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Shingles - also known as herpes zoster - is a skin disease caused by the so-called varicella-zoster virus. Shingles therefore has the same cause as the highly contagious chickenpox ("wild chickenpox"). Only someone who has had chickenpox at some point in their life can develop shingles: once the chickenpox has healed, the virus remains in the body and continues to lie dormant in certain nerve nodes. The virus can subsequently be reactivated - usually decades later - in the form of shingles. In most cases, people contract shingles after the age of 45.

The disease is characterised by a general feeling of illness, pain, reddening of the skin and blisters, which are often limited to a strip of skin similar to shingles. In contrast to chickenpox, shingles is not very contagious. There is a vaccination that can prevent it to a certain extent. If shingles occurs despite the vaccination, it is more harmless than in unvaccinated people.


At the beginning of shingles, there is a general feeling of illness, those affected are tired and have a slight fever. The typical symptoms of shingles follow a few days later: the varicella-zoster viruses trigger a skin rash after reactivation. The skin in the affected area swells to a reddish colour and nodules form - these are usually arranged in groups. The nodules turn into blisters containing a watery or bloody fluid.

Unlike chickenpox, only a localised part of the body is affected by a rash in the case of shingles. The rash only appears on one side of the body. In most cases, shingles develops on the chest or abdomen, but occasionally the symptoms of the disease appear on the face, ear or neck.


As a rule, shingles is harmless and heals without consequential damage. Even without treatment, shingles usually disappears within two to four weeks. However, the skin rash typical of shingles leaves its mark even in mild cases of the disease: the affected areas of skin are often more tanned or the skin loses its colour. Shingles is extremely rare in children. However, if it does occur, it is usually uncomplicated - in adults, on the other hand, severe pain can occur.

Complications can occur during the course of the disease. In the case of herpes zoster on the face, the eye can also be affected (with serious consequences such as detachment of the retina) or permanent paralysis of the face can occur. Other secondary diseases of shingles can be zoster encephalitis (brain), zoster meningitis (meninges), zoster myelitis (spinal cord) or pneumonitis (pneumonia), which can lead to a serious medical condition. If shingles spreads to the whole body and internal organs (zoster disseminatus), it can also lead to a life-threatening condition that requires hospital treatment. Such severe courses of the disease mainly affect people who are immunocompromised or whose immune system is suppressed by medication (immunosuppressants). Patients over the age of 65 have an increased risk of cardiovascular diseases such as myocardial infarction or stroke in the first year after shingles.

In some cases, there is damage to several nerves - in these cases, specialists refer to this as polyneuropathy. The occurrence of Guillain-Barré syndrome is also possible. In this case, the muscles are weakened: the muscle weakness can lead to paralysis of the arms and legs. In very rare cases, the diaphragm is also affected. Breathing then stops and the patient has to be ventilated.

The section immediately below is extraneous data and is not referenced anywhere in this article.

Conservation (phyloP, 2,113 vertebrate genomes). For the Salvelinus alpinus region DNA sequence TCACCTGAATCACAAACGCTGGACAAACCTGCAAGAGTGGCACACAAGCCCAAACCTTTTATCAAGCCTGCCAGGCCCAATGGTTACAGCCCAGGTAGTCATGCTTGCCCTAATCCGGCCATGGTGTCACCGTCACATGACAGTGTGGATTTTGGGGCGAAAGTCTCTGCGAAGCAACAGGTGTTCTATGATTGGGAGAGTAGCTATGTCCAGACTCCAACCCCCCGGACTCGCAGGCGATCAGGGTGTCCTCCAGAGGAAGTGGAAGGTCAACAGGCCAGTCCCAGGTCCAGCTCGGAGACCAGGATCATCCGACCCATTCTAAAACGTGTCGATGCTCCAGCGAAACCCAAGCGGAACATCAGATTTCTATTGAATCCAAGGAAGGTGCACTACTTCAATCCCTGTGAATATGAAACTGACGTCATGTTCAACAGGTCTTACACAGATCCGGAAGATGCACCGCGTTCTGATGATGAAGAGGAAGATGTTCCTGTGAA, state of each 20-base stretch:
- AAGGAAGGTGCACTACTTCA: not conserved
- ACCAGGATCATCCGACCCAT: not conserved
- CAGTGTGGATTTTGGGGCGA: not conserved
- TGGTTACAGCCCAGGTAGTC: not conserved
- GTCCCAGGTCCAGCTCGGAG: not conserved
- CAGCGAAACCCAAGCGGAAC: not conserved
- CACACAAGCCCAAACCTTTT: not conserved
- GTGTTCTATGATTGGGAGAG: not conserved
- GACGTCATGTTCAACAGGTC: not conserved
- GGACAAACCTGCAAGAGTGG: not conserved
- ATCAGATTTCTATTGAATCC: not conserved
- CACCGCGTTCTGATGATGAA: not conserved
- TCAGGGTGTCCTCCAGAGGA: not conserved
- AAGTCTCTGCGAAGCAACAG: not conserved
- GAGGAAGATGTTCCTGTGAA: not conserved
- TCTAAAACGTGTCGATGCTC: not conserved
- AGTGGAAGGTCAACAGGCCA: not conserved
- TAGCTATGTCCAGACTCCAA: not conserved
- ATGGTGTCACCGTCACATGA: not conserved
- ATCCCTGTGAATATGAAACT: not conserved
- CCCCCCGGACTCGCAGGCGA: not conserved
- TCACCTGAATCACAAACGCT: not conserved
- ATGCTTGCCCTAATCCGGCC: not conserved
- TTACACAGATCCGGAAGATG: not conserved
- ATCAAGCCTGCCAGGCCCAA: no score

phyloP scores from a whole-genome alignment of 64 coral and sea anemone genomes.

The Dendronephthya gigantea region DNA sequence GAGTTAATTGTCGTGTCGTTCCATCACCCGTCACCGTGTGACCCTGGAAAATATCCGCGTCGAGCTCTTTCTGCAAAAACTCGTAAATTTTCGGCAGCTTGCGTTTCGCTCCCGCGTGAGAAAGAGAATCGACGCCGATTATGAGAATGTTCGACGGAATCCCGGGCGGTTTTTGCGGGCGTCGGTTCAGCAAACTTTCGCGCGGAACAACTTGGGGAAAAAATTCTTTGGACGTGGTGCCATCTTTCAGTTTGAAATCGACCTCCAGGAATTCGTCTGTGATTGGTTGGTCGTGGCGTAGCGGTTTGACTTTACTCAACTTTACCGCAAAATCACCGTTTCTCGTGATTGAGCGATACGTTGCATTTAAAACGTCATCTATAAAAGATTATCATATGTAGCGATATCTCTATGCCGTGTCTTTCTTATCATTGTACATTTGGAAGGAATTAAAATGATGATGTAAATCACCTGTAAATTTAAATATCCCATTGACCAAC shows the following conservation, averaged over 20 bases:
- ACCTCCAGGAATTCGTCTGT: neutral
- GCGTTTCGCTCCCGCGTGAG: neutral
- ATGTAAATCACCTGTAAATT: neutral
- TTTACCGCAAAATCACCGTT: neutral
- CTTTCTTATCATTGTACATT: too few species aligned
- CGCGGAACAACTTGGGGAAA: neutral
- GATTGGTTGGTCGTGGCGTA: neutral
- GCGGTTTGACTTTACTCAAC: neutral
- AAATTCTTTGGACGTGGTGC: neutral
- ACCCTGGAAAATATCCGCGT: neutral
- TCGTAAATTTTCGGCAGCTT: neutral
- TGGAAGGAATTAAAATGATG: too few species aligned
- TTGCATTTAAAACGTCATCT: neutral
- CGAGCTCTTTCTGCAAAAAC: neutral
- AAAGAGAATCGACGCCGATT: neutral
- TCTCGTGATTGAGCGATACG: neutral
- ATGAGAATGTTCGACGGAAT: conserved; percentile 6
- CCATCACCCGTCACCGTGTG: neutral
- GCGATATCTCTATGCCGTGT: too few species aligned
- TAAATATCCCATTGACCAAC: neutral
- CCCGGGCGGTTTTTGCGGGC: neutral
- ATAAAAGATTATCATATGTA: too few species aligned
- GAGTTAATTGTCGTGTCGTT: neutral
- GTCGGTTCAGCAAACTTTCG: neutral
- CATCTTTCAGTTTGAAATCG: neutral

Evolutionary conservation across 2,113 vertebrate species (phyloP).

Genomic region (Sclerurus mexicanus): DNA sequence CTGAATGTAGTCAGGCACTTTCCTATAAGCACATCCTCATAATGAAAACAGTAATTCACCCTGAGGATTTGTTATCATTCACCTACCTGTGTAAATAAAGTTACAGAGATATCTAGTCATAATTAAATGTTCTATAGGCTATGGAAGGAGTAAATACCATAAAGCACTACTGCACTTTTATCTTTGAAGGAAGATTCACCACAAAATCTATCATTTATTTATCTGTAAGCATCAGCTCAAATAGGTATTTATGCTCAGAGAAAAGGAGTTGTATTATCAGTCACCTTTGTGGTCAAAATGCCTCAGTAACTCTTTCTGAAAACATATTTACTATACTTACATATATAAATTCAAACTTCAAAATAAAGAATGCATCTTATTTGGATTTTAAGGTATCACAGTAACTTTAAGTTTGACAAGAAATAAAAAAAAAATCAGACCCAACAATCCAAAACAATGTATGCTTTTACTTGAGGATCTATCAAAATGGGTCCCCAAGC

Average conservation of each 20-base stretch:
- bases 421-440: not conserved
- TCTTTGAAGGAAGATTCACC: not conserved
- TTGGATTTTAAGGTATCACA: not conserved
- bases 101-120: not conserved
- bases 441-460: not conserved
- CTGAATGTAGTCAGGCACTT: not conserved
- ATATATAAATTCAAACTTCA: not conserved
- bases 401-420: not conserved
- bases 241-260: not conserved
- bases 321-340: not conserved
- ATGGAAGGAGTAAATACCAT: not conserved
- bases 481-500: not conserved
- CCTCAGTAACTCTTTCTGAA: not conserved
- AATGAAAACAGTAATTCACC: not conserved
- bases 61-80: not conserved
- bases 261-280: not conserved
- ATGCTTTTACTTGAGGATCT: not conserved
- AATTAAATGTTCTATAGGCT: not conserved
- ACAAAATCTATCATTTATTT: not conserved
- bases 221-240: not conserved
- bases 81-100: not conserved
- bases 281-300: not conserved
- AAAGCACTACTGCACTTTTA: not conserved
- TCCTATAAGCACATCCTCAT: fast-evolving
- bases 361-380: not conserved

In 10 to 15 per cent of cases, the nerve pain caused by shingles lasts for months to years (post-zoster neuralgia).
In contrast to chickenpox, shingles during pregnancy does not pose a risk of congenital malformations.


Shingles can only develop in someone who has had chickenpox at some point in their life. Once the chickenpox has healed, the so-called varicella zoster virus remains in the body and continues to lie dormant in certain nerve nodes. The virus can subsequently be reactivated - usually decades later - in the form of shingles. Such reactivation of the virus usually occurs due to stress or a weakened immune system.

People who have been vaccinated against varicella can also contract herpes zoster - in these cases it is a milder form of shingles. Unlike chickenpox, shingles is only contagious via the contents of the blisters. However, the contents of the blisters are only infectious to people who have never had chickenpox. However, such an initial infection with varicella does not cause shingles: people infected in this way develop chickenpox.


Shingles is diagnosed based on the typical symptoms - burning pain and localised blisters in certain areas of the body. Only in rare cases is it necessary to detect the actual pathogen, the varicella-zoster virus. This is the case if there are no clear symptoms of shingles. As shingles often occurs in people with a weakened immune system, those affected should also be examined for other illnesses during the diagnosis.
As a general rule, a doctor should be consulted at the first sign of shingles. In this way, treatment will have an optimal effect and the symptoms will disappear more quickly.


In the case of shingles, the symptoms, specifically the pain and reddening of the skin, are treated. As a rule, doctors prescribe medication that specifically targets the herpes viruses. Medication is also used to alleviate the pain. In addition, those affected can support the healing process by resting and carefully caring for the inflamed skin.


For some years now, the Federal Office of Public Health FOPH has recommended vaccination against shingles with the Zostavax vaccine. The FOPH is in favour of vaccination for people between the ages of 65 and 79. Patients aged between 50 and 79 who are expected to develop immunodeficiency in the near future (e.g. due to planned immunosuppressive therapy) should also be vaccinated.

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